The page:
October 11, 2020
Today is the International Day of the Girl and the Infosys Foundation USA is joining the United Nations in celebrating girls everywhere as they inspire, break boundaries and take charge of their own futures. This year’s theme is “My Voice, Our Equal Future,” which is focused on supporting girls to be changemakers in their communities by learning new skills towards the futures they choose and leading as a generation of activists accelerating social change.
Through its efforts to expand access to computer science and maker education in K-12 public schools across the U.S., the Infosys Foundation USA is enabling young women and girls to develop their interests in STEM, invent solutions to problems that they care about and become the next leaders in science, technology, public health, education and business.
We’re proud to highlight several amazing young women who have participated in programs from three Infy Maker Awards Winners. Organizations receiving an Infy Maker Award each receive $10,000 and professional development support to grow the work that they are doing in maker education.
Girls Write Now
Girls Write Now is New York’s first and only writing and mentoring organization for girls and gender non-conforming youth. The organization mentors underserved young women to find their voices through the power of writing and community, Serving a culturally and educationally diverse community of mentees- 90% of color, 90% high need, 75% immigrant or first generation, and 25% LGBTQ+/gender non-conforming. Mentees are published in outlets including The New York Times, Newsweek, BuzzFeed, and have performed at Lincoln Center and the United Nations.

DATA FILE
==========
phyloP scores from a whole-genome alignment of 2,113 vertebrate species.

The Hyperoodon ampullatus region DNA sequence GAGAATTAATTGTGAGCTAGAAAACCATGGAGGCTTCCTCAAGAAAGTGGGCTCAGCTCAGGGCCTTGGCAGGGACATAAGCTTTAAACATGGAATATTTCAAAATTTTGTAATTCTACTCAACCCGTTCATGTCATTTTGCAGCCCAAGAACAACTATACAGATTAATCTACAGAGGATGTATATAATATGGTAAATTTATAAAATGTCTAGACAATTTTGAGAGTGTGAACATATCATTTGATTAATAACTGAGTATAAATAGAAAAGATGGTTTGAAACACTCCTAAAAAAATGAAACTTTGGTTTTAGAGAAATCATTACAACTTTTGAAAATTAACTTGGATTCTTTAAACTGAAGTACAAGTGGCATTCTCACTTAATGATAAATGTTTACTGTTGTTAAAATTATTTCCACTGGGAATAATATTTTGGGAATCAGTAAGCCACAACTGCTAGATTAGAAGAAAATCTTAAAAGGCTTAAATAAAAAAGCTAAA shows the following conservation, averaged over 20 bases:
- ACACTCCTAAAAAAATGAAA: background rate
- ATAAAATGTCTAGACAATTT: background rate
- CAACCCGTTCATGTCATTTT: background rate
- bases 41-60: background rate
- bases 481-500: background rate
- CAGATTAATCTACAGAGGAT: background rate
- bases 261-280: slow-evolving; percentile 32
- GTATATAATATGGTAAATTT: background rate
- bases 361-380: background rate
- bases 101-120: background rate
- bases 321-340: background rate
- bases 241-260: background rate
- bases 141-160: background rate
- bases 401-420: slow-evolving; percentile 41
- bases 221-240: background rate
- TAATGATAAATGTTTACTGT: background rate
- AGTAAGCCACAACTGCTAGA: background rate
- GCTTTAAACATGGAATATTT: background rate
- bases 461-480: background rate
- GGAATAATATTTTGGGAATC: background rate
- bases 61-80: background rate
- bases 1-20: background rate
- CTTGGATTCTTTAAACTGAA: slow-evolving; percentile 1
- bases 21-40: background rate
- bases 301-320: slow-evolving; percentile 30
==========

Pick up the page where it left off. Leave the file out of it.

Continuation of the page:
Girls on the Mic at Women’s Audio Mission
Women’s Audio Mission (WAM), is a San Francisco Bay Area-based nonprofit dedicated to the advancement of women and girls in STEM and creative technology. WAM’s award-winning Girls on the Mic program is a groundbreaking STEM training and mentoring after-school program that serves more than 2,500 at-risk Bay Area girls per year by using music and media to attract them to STEM and technology careers. Girls learn about the electronics behind the music and the media they consume every day. They learn critical problem-solving and STEM skills, and experiment with DIY activities to encourage innovation, creativity, and a culture of invention. Hands-on projects include using code to make drum machines and synthesizers, building DIY speakers from cups, wire, and batteries, and creative coding to create animations, games, and sounds.
Girls Take Flight at The Elementary Institute of Science
The Elementary Institute of Science (EIS) nurtures the intellectual curiosity of young people by providing hands-on learning experiences to further their understanding of STEM. EIS’ Girls Take Flight program is the first drone pilot certification program for female high school students in the San Diego region. The program provides 180 hours of training for students to become certified drone pilots in the high-growth sector of Unmanned Aircraft Systems. Girls are able to pursue their natural interests in STEM and acquire skills for in-demand occupations. Many move on to become first-generation college graduates.